Indie Roundup: ‘Jiro Dreams of Sushi’

The best way to see this film is accompanied by an omakase dinner of world-class sushi.

If that’s impossible, as it was with me, who watched it while trying to choke down a deeply unsatisfying microwaved frozen burrito, you’ll find “Jiro Dreams of Sushi,” directed and shot by David Gelb, to be sumptuous torture. As you might expect, Gelb packs the film with one image after another of glistening morsels of raw fish photographed artfully on black lacquer plates; it edges on the pornographic in the best possible way.

The title of the film refers to 85-year-old sushi maestro Jiro Ono, the proprietor of Sukiyabashi Jiro, a small, unassuming place located in a Ginza subway underpass that seats a mere 10 people. A meal there can cost upwards of $300 and, for the uncontemplative diner, takes only 15 minutes to consume, but it will be, by all accounts, sublimely good. In a city packed with Michelin-rated sushi joints, Sukiyabashi Jiro is considered the best.

Jiro’s success comes from his dogged pursuit of perfection. Over the years, Jiro has refined his menu to a precisely ordered set of courses, beginning with tuna and kohada and ending with a soufflélike egg sushi. It’s something that noted Tokyo food critic Masuhiro Yamashita called “Jiro’s symphony.”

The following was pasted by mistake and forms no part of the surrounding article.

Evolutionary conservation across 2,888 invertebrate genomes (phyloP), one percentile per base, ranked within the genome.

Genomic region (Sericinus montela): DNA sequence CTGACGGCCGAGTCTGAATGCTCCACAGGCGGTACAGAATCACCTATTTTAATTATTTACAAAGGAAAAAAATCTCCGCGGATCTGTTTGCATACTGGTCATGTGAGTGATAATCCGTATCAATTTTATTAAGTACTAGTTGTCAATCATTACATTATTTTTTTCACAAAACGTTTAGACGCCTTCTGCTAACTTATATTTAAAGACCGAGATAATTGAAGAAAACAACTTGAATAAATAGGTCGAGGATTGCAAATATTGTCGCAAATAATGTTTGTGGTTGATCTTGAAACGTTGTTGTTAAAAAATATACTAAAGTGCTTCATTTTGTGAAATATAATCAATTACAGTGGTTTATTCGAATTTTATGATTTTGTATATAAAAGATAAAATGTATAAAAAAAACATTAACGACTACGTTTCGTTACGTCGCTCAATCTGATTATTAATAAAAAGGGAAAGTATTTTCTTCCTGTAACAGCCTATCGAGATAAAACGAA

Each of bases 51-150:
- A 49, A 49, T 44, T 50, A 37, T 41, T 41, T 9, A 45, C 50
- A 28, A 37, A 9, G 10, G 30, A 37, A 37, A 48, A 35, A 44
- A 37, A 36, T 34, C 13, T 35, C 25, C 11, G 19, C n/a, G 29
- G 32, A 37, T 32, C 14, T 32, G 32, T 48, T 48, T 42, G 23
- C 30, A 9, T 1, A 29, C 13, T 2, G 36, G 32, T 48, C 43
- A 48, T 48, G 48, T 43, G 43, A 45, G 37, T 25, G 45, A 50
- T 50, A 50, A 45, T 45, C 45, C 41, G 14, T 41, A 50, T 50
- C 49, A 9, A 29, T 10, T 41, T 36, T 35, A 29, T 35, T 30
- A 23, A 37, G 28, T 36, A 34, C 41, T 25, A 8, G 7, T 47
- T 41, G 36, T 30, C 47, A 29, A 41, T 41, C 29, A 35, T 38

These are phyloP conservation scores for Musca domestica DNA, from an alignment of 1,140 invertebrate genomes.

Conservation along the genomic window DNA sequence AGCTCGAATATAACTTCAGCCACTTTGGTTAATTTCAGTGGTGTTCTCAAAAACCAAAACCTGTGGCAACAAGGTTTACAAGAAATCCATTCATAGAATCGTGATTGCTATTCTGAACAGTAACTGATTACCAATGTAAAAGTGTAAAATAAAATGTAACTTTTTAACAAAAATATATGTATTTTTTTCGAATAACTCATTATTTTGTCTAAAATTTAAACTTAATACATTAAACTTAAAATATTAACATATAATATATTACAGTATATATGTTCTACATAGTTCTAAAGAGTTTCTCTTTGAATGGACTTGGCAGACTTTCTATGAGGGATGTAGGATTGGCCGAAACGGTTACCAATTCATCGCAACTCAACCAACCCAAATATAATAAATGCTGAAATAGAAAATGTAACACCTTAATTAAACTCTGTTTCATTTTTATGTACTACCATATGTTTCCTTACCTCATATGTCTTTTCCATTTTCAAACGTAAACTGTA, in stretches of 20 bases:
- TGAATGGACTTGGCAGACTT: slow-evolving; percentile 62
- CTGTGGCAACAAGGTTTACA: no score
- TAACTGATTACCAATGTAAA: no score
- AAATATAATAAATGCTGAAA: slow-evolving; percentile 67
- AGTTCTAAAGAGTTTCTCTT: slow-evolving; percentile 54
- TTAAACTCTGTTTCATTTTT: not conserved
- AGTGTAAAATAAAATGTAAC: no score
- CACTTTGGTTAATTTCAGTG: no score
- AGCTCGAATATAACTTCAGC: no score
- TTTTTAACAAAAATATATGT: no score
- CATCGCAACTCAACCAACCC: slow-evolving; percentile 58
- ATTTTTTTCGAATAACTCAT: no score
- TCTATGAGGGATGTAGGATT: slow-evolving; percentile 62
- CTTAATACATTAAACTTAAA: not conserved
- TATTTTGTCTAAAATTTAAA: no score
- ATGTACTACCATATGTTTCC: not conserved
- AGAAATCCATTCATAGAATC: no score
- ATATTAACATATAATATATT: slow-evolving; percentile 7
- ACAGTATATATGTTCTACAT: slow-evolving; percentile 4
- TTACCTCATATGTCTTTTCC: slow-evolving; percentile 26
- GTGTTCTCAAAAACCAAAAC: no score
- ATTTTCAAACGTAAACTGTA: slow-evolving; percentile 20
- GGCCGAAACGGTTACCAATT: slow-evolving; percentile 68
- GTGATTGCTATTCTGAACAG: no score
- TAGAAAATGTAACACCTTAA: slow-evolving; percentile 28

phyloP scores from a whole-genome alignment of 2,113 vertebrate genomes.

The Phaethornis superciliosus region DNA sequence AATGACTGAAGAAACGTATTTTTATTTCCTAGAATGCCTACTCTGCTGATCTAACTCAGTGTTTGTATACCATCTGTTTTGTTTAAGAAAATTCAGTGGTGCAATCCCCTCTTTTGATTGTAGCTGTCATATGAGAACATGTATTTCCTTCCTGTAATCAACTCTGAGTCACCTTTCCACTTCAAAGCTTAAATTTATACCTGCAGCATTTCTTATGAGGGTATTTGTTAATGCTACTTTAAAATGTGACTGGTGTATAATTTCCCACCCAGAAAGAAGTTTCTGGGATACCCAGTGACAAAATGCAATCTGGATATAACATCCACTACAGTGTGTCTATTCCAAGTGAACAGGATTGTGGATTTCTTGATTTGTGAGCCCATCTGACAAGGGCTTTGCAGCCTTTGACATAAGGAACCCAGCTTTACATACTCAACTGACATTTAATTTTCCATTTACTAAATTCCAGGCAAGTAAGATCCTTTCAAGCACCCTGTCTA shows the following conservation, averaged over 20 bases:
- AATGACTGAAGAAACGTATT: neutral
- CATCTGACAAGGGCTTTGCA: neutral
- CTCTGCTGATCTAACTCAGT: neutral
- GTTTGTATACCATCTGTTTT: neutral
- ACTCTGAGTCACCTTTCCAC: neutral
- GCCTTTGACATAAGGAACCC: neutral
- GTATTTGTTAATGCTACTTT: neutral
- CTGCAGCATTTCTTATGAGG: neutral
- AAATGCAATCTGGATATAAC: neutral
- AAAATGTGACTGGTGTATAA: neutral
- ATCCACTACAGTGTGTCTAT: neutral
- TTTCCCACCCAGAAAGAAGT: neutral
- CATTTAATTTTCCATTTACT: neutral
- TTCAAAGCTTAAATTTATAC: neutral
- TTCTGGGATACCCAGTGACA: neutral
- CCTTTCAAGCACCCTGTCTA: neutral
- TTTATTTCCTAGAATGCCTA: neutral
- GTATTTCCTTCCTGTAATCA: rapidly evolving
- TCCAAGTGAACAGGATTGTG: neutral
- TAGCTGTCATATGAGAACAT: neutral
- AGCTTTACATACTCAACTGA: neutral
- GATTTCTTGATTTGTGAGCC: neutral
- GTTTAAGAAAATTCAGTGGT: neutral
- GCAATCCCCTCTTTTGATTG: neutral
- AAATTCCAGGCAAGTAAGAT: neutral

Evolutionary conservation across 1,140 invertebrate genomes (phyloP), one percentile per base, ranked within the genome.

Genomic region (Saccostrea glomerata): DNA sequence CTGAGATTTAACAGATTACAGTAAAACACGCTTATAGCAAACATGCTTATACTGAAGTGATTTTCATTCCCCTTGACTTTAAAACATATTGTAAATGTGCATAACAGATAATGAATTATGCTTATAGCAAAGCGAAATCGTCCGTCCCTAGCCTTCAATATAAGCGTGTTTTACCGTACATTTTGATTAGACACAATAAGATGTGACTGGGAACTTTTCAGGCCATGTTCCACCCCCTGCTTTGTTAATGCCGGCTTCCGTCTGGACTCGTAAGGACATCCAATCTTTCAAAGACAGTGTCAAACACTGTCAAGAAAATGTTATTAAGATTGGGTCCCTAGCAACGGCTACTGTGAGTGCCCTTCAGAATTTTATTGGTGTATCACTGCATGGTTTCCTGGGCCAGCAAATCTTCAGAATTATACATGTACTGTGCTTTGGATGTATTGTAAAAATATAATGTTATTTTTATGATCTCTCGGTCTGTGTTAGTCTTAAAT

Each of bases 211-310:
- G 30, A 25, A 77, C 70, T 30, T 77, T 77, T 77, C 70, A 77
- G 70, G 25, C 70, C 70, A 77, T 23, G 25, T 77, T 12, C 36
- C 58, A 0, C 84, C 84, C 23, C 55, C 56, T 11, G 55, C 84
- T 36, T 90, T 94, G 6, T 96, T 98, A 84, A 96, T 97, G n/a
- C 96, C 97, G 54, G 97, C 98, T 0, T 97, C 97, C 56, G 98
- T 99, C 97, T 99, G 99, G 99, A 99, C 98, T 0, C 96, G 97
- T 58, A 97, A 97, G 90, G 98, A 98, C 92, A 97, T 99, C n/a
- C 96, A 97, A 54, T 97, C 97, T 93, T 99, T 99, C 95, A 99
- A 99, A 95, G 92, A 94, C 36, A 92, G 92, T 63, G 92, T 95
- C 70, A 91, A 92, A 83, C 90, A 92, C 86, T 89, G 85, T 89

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The film is chock-full of sequences of the restaurant’s apprentices performing exacting and laborious tasks to create its stunning menu, from preparing the fish to roasting seaweed to making the rice — no electric rice cooker used here. At one point, Jiro noted that he used to have an apprentice hand-massage an octopus for 30 minutes prior to serving. Now he has him do it for 50 minutes.

The charm of the film is Jiro’s enviable passion for his calling. He is like an artist pursuing a precise vision, and he literally does dream about sushi. He views national holidays, the only days he closes for business, more as punishment than respite. And when we are introduced to Jiro’s many vendors, we see that same zeal. One guy has devoted his life to a single fish: tuna. Jiro’s devoted rice merchant turned down a lucrative deal with the Hyatt Regency hotel because he wasn’t convinced that they would respect his rice.

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The problem with the movie is that Gelb reveres Jiro too much; we never get beyond the man’s flinty exterior. We see hints of what makes him tick — we learn that Jiro was abandoned by his dissolute father at a young age — but nothing is elucidated. Likewise with his eldest son and chief apprentice, Yasukazu, who, in his mid-60s, talks wistfully of a never-to-be career as a race car driver while seemingly weighed down by the prospect of living forever in his father’s shadow.

While the film might be more hagiography than penetrating portrait, it’s still a lot of fun. And it might, just for a minute, make the idea of cashing in your 401(k) to fly to Japan and dine at Sukiyabashi Jiro seem like an entirely rational thing to do.

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